They had me at "Pomp and Circumstance." Some of you know that I work by day at the Soulsville Foundation, the nonprofit organization that operates the Stax Museum of American Soul Music, Stax Music Academy, and the Soulsville Charter School. And I know that this has already been in the news, but I can't help it. I have to weigh in on a group of high school students who will forever be known as the Soulsville 51.
Last week, six years in the making, the Soulsville Charter School had its first-ever graduation. You may have heard or read that 100 percent of the graduating seniors were accepted to college and that they earned a combined total of more than $3.8 million in scholarships and awards. And they got accepted to some good schools, including Smith College, Wesleyan University, Vanderbilt University, the University of Tennessee, Oberlin College, Tufts University, and others. If you saw Friday's edition of The Commercial Appeal and read Geoff Calkins' article about this, you probably saw the photograph of a young man, Jameel Best, in his cap and gown at the ceremony. As recently as last summer, he didn't think he was going to college at all. He was accepted to all eight colleges to which he applied and got a full-ride scholarship to Tuskegee, where he plans to study forestry because he loves animals. He is one of my new heroes.
Lots of these students came to the Soulsville Charter School at least two years behind in school. And of this first graduating class, 45 percent of them have been at the school since it was founded in 2005 with 60 sixth-graders. I can't begin to tell you what it was like last week. The excitement around Soulsville was palpable on every inch of the campus. On the day of the graduation, some of us had to be there at 4:30 a.m. to meet the crew to film a live remote for MSNBC's Morning Joe with ESPN analyst Digger Phelps, who flew in to attend and speak at the graduation because he believes so passionately in the school. Reporters and videographers were all over the place for days. James Alexander and Larry Dodson of the Bar-Kays came and had a congratulatory impromptu jam session with and for the students that was so off-the-chain it was like they and the students had been rehearsing together for years. By the time the graduation was over last Thursday night, I had been going at it for 18 hours; not one minute of it was work.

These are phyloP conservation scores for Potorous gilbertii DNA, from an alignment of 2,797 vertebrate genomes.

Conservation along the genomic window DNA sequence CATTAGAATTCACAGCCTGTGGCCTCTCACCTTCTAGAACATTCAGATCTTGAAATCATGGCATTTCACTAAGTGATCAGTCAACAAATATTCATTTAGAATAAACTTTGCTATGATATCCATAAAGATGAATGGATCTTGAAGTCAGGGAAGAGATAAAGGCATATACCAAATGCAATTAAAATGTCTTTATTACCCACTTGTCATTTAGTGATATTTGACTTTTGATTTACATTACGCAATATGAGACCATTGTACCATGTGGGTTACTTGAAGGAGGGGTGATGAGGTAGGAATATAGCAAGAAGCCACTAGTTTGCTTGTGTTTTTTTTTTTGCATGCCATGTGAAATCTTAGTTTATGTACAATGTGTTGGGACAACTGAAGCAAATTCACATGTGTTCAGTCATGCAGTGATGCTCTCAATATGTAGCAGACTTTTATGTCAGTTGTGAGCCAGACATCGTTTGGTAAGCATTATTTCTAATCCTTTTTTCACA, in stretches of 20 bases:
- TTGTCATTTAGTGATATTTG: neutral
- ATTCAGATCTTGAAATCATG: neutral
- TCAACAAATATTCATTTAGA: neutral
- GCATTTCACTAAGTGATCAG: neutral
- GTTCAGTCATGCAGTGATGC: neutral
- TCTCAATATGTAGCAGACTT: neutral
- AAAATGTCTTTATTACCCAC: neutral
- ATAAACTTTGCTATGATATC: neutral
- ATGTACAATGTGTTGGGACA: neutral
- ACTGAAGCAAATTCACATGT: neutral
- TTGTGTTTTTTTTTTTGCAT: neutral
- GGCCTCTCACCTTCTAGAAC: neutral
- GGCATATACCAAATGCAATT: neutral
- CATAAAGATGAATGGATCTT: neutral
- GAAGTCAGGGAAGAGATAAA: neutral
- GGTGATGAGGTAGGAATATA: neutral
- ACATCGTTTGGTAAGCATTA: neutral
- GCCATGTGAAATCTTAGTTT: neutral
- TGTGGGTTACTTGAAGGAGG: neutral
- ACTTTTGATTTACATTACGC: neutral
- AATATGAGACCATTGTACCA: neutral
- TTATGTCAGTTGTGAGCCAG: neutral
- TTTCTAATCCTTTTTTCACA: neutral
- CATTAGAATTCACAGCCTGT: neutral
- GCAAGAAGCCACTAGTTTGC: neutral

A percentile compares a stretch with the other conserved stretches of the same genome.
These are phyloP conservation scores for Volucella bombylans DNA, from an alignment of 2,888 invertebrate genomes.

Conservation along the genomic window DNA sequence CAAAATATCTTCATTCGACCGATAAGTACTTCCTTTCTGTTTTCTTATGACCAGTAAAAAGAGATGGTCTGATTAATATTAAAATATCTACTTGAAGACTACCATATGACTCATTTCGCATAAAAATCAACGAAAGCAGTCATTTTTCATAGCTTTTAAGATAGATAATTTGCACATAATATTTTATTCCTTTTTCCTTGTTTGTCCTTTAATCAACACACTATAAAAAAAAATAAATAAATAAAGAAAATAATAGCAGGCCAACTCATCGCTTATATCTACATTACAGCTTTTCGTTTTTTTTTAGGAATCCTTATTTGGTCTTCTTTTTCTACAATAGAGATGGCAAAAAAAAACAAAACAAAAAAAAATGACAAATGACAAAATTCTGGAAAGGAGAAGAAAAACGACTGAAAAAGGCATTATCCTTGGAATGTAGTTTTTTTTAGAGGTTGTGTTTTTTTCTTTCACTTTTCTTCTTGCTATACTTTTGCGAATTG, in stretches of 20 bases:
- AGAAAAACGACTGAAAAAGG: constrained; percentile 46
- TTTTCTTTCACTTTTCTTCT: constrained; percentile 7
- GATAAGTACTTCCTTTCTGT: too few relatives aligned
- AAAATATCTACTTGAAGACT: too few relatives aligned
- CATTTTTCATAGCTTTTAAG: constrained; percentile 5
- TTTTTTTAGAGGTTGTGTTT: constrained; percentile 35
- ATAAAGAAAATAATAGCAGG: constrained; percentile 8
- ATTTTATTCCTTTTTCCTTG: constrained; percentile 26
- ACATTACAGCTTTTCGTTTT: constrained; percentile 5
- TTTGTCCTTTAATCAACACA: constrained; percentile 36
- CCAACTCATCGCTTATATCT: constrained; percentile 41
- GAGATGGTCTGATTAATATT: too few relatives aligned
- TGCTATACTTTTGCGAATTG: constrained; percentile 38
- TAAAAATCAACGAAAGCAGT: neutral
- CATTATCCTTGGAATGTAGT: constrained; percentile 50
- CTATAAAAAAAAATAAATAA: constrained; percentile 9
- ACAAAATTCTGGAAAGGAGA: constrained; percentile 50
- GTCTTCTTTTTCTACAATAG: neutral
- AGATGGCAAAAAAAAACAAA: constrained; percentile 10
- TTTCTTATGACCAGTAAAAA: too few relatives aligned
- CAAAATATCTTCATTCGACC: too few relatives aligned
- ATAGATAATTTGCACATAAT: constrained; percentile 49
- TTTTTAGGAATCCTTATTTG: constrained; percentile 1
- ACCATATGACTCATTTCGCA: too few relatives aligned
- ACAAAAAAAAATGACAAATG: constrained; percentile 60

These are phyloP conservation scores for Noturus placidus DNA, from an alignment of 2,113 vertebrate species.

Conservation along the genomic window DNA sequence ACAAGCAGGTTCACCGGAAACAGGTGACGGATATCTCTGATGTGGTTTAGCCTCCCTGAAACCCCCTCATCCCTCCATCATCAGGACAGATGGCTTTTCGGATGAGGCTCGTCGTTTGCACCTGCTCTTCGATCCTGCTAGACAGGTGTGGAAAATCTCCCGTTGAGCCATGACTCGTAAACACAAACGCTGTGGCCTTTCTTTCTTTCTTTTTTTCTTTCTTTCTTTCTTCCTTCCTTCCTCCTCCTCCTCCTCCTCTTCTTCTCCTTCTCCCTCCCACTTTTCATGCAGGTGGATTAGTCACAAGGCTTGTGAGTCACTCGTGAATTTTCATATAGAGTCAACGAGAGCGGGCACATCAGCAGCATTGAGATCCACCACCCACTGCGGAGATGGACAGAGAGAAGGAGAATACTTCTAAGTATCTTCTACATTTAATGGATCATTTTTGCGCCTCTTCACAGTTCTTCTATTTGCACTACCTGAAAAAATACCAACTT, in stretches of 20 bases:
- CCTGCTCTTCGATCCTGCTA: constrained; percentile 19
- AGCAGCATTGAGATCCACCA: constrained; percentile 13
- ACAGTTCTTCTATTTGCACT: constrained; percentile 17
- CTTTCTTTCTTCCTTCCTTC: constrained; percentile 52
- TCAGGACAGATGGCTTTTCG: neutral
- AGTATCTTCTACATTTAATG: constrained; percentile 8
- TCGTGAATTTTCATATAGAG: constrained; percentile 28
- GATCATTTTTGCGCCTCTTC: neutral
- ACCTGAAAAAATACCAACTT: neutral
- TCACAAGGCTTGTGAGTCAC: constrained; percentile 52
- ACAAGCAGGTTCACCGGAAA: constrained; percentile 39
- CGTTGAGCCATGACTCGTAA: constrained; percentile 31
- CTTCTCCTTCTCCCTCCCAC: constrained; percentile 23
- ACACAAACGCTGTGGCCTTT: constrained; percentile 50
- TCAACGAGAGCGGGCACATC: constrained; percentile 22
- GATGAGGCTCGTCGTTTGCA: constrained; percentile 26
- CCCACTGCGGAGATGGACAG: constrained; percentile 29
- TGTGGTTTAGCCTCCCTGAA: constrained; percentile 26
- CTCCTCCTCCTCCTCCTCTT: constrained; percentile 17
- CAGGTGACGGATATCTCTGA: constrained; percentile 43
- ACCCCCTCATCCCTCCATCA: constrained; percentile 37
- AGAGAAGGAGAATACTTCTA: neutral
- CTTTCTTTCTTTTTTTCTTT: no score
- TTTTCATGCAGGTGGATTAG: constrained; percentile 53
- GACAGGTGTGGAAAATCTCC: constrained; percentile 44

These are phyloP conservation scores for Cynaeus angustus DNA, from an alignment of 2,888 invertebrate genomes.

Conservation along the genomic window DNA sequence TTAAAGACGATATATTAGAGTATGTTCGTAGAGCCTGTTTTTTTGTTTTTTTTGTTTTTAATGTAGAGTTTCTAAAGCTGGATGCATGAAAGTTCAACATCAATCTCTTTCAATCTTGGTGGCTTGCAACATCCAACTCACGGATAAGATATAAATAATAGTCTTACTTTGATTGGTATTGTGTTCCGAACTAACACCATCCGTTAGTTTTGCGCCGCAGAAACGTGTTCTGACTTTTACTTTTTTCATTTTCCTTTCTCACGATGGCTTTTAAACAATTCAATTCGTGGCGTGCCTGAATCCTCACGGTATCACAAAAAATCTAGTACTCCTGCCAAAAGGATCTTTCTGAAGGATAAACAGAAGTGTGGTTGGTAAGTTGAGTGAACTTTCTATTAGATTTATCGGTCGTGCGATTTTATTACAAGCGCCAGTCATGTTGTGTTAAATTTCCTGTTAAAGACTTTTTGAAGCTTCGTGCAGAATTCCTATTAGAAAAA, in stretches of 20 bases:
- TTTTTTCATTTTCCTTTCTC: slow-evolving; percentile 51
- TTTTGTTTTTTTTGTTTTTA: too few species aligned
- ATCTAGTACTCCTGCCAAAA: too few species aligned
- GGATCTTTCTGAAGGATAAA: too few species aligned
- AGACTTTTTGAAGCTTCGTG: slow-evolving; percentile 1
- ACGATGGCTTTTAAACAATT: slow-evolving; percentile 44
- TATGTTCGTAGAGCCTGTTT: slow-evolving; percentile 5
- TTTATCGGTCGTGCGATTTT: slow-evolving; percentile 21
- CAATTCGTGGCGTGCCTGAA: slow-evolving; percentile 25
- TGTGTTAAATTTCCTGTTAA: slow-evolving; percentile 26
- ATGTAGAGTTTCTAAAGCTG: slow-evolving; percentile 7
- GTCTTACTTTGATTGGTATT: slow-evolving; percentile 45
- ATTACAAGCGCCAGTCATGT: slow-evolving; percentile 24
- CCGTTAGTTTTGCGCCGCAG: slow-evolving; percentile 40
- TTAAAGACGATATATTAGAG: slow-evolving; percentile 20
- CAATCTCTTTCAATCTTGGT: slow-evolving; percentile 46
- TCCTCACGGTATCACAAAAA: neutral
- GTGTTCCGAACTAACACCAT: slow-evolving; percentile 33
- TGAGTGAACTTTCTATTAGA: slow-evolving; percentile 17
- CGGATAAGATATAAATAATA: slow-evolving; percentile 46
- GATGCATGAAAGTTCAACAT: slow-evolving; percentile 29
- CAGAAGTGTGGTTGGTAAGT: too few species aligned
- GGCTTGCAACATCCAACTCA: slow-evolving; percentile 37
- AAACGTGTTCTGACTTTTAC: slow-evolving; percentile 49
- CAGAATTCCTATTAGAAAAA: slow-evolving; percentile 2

I say all this because when I first started out in this Soulsville project back in 1998, the corner of College Street and McLemore Avenue looked like an urban war zone. The original Stax Records building had been demolished a decade earlier and the site was nothing but a weeded, cracked-concrete empty lot covered with broken glass and garbage. Next door to the lot, where the Stax Music Academy now stands, was an abandoned 65-unit apartment building with no windows and knee-high trash in every unit. There were few opportunities for the kids in the neighborhood, which, by the way, is a great neighborhood, with a lot of older residents who have lived here all of their lives.
I just never imagined back then that I would be watching 51 high school seniors graduate from a school here. I knew having a Stax Museum would be great, but who would have known that a young lady I've watched grow up since the sixth grade would leave as our valedictorian on her way to Wesleyan?
I can brag on this school all day long every day because I don't take any of the credit for it. I've never before seen teachers and administrators like the ones here. They come before the sun is up and stay until after it's down and they do truly care about these kids. This is not to criticize any other school or any other teachers because there are great ones here in the city, but I think this is one remarkable success story for the students, their families, the faculty, the city of Memphis, and all of the former Stax Records artists who made all that great music to merit having a museum in their honor and a way to carry their legacy into the future forever. We know we stand on their shoulders. They are the ones who should be the proudest of all because if it weren't for them, Soulsville wouldn't be what it is today — and who knows if those 51 students would have done what they have done?